“Against you, you only, have I sinned and done what is evil in your sight, so that you are proved right when you speak and justified when you judge. ”
— Psalm 51:4
NOTE: This post is an excerpt from our new course, Repentance and Renewal: How Moral Honesty Unlocks the Door to Spiritual Vitality.Check out the course here
Have you ever tried to justify your actions, even when your conduct was obviously wrong?
Of course. We all have.
Not once have I been pulled over by the police for transgressing a traffic law when I haven't created some excuse to defend my offense. Several years ago, a baby in our church was admitted to the hospital with RSV. After a visit to check on the little guy and his parents, I drove home over a bridge that spanned two sides of a large lake in our area. The descent is pretty steep.
I did not pay attention to my increased speed until I saw the patrol car in the median. Knowing that I could be in trouble, I kept an eye on my rear-view mirror. Sure enough, after just a few seconds he began to pull out. About a hundred yards down the road blue lights began to flash and I pulled over.
I was going 62 MPH in a 40. Oops.
But I was a pastor. I’d been visiting a sick baby. Certainly, that was excuse enough to warrant leniency. Right? Nope. As I pulled away, I threw the yellow citation on the dash in frustration.
More than frustrated, I was angry. How fair is it to sit at the bottom of a steep bridge, knowing that the gravitational pull and weight of a vehicle are going to cause speed to increase? It is just a trap!
But I was speeding, going over 50% faster than the posted limit. Facts are facts. At some point, I need to call a spade a spade. I was speeding. I deserve to pay the fine. No more excuses.
This is where David arrives in Psalm 51:4. He is tired of making excuses and finally cries uncle, falling into the arms of the one whose hands would be scarred with the wounds of nails.
I think what broke him was understanding his crimes not as moral mistakes, but as spiritual evils. If sinning is a form of siding with the devil, then the manifestations of sin are not just accidental blunders. They are acts of unrighteousness that the Bible calls a form of wickedness.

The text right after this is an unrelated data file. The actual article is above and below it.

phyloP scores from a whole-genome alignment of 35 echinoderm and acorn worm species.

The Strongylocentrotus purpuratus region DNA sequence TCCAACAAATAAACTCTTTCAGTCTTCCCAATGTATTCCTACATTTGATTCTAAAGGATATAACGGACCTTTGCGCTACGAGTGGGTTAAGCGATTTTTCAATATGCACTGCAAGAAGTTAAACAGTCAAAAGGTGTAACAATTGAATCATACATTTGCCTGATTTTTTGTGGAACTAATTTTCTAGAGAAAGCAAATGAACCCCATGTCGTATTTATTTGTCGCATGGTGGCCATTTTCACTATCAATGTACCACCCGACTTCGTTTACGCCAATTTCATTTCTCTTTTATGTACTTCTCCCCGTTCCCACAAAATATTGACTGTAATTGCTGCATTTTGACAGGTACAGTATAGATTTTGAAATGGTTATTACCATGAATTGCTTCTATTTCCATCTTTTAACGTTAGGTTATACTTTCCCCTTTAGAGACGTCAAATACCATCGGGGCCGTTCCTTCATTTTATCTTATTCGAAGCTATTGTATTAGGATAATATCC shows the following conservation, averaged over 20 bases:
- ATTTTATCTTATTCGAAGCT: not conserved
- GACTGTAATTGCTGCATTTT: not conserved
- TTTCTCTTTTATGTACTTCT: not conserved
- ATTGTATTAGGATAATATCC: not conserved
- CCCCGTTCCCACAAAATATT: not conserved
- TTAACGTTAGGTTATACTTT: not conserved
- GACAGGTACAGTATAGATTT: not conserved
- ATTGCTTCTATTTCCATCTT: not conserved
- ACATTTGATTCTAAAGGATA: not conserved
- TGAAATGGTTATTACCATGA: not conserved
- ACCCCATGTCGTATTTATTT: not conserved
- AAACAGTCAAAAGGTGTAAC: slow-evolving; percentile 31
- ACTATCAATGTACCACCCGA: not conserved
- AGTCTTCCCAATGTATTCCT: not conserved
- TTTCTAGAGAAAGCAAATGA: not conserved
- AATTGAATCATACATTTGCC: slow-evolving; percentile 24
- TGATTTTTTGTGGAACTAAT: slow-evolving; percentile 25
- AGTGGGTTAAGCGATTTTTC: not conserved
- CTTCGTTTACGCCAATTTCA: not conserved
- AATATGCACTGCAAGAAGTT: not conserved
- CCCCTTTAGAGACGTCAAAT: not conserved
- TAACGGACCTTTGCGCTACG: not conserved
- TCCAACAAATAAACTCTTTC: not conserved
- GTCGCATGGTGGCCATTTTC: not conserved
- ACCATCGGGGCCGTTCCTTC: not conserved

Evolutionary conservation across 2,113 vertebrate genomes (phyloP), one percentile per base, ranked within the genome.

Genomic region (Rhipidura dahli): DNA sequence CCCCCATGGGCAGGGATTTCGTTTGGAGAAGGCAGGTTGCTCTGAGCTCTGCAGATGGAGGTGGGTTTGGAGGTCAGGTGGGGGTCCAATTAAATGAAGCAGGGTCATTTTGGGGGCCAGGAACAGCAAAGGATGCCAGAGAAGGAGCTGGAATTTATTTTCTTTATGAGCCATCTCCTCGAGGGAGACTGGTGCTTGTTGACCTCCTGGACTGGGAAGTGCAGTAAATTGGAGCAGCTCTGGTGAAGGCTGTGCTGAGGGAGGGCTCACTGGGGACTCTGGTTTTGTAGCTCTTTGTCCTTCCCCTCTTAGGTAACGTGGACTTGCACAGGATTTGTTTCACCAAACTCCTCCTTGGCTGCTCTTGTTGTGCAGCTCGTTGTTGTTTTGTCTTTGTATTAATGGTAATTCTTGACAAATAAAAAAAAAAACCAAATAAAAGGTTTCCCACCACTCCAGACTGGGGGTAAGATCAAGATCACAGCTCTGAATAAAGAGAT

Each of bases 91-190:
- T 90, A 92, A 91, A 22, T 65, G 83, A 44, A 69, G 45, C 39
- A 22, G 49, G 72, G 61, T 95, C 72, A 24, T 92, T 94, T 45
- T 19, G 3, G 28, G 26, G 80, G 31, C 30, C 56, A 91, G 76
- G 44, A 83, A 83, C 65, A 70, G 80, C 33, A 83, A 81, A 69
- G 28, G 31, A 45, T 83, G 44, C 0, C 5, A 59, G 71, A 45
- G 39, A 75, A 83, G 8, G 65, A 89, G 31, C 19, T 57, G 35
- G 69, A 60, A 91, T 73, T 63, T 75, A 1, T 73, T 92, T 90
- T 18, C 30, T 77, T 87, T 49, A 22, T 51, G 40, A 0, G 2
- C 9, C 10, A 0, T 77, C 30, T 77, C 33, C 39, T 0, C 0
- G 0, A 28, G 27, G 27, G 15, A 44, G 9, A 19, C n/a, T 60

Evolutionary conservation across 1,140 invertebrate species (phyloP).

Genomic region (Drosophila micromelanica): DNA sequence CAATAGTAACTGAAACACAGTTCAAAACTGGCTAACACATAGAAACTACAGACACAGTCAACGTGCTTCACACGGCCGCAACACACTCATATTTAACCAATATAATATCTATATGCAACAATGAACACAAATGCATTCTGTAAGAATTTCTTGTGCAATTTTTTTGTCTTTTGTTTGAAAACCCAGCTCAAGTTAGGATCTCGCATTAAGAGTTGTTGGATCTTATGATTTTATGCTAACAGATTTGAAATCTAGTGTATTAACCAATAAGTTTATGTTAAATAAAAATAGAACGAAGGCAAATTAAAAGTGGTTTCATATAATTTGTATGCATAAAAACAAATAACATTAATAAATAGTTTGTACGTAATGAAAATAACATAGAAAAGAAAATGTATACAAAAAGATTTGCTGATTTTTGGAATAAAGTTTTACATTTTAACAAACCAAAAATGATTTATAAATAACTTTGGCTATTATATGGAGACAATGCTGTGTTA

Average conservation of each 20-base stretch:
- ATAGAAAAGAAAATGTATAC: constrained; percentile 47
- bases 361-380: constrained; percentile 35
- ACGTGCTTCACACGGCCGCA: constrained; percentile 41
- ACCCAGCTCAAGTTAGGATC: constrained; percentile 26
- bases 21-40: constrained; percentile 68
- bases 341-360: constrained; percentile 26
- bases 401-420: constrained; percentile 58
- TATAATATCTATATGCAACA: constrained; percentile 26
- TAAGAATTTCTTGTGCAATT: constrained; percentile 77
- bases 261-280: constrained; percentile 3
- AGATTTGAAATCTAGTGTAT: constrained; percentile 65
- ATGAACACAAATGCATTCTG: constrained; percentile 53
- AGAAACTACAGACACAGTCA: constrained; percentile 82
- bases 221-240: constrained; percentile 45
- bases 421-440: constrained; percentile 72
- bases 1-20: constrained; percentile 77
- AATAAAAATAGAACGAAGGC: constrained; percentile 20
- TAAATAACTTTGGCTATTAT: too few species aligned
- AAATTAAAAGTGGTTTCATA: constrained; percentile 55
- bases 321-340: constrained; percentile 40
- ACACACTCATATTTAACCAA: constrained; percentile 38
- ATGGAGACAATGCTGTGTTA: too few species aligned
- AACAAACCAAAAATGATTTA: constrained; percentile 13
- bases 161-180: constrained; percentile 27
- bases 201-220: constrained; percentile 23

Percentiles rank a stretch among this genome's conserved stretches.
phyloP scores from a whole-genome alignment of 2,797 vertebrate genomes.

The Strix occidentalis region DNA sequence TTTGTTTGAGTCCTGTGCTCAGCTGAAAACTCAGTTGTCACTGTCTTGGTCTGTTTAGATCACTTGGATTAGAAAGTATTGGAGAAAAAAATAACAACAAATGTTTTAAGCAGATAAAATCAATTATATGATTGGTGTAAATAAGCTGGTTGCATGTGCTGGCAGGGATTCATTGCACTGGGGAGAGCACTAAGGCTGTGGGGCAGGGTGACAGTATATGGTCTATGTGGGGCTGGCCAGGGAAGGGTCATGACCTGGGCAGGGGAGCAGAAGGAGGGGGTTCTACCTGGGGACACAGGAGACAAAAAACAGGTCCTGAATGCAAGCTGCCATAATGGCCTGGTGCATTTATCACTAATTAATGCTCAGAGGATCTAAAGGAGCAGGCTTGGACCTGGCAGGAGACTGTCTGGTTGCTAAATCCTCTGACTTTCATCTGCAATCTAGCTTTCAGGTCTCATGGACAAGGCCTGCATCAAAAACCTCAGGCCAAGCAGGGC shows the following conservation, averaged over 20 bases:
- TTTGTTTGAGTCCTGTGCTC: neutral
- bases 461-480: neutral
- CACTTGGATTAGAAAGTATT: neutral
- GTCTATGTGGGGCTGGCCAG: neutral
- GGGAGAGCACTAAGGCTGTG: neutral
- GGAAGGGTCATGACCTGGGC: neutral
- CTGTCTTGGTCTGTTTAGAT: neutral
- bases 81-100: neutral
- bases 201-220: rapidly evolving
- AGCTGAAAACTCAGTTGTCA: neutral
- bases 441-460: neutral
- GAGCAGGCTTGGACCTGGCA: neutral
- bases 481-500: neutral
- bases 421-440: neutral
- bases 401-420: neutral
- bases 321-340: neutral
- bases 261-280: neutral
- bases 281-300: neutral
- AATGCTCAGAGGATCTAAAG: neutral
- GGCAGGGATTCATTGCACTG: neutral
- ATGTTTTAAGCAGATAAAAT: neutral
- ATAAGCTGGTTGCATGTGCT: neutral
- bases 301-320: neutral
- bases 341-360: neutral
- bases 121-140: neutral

David gave up holding on to excuses and denials, his hands were empty enough to receive mercy. Through David’s experience, we learn that when we stop justifying ourselves that God justifies us instead. This is the amazing grace of the gospel.
Paul writes about this In Romans 3. In verse 4, he actually quotes David in Psalm 51:4 as the foundation for the accuracy of God’s judgment on sin in view of the moral law, which was given to show sinners their need for righteousness—a righteousness which can only come from outside of themselves.
In verses 19-20, Paul writes,
19 We know that whatever the law says, it says to those who are under the law, so that every mouth may be silenced and the whole world held accountable to God. 20 Therefore no one will be declared righteous in his sight by observing the law; rather, through the law we become conscious of sin.
According to the apostle, when I hear “guilty” in the court of heaven, it is a fair and righteous verdict. I may try to change the standards of the law, updating it according to new cultural assumptions and personal preferences. But only the Law-Giver is able to make amendments.
No excuses or attempts at self-justification will get me out of the ticket. My only hope is for an advocate to defend me and pay my massive fine. But who will come to my rescue in such a case? I’m a lost cause, deserving of condemnation.
Thankfully, there is hope. Let’s keep reading in Romans 3.
21 But now a righteousness from God, apart from law, has been made known, to which the Law and the Prophets testify. 22 This righteousness from God comes through faith in Jesus Christ to all who believe. There is no difference, 23 for all have sinned and fall short of the glory of God, 24 and are justified freely by his grace through the redemption that came by Christ Jesus.
That “but” is one of the greatest words in all the Bible, providing the transition from bad news to good news.
In trying to justify myself, I can’t truly be justified. But if I stop justifying myself and look to the gift-righteousness God offers, I discover that I can be justified after all.
Justification is an act of God’s free grace, where he forgives all our sins and accepts us as righteous in his sight because of the righteousness of Christ imputed to us when we received it as a gift by faith alone. If you noticed in the definition, to be justified is not just to be forgiven, but to be seen as if you have always done what is right. You are declared righteous in the sight of God—as righteous as Jesus! Why? Because the righteousness you possess is nothing less than the very moral record that Jesus secured through his obedience to the Father in his earthy life.
Justification says that in the courtroom of God, when Jesus said, “It is finished,” upon the cross, the verdict of “forgiven and accepted” was rendered for all who will come to exchange their attempts at self-righteousness for his gift-righteousness.
Jesus now stands to defend you against all accusations. With his blood, he has paid the fine the law demanded. When he looks upon you to judge, instead of condemned, the verdict is justified!
So, the next time you get busted for your sin (it shouldn’t take long), don’t get mad. Don’t rationalize it, minimize it, deny it, or justify it. In humility, take the ticket and place it in the nail-scarred hands of Jesus.Check out the Repentance and Renewal Course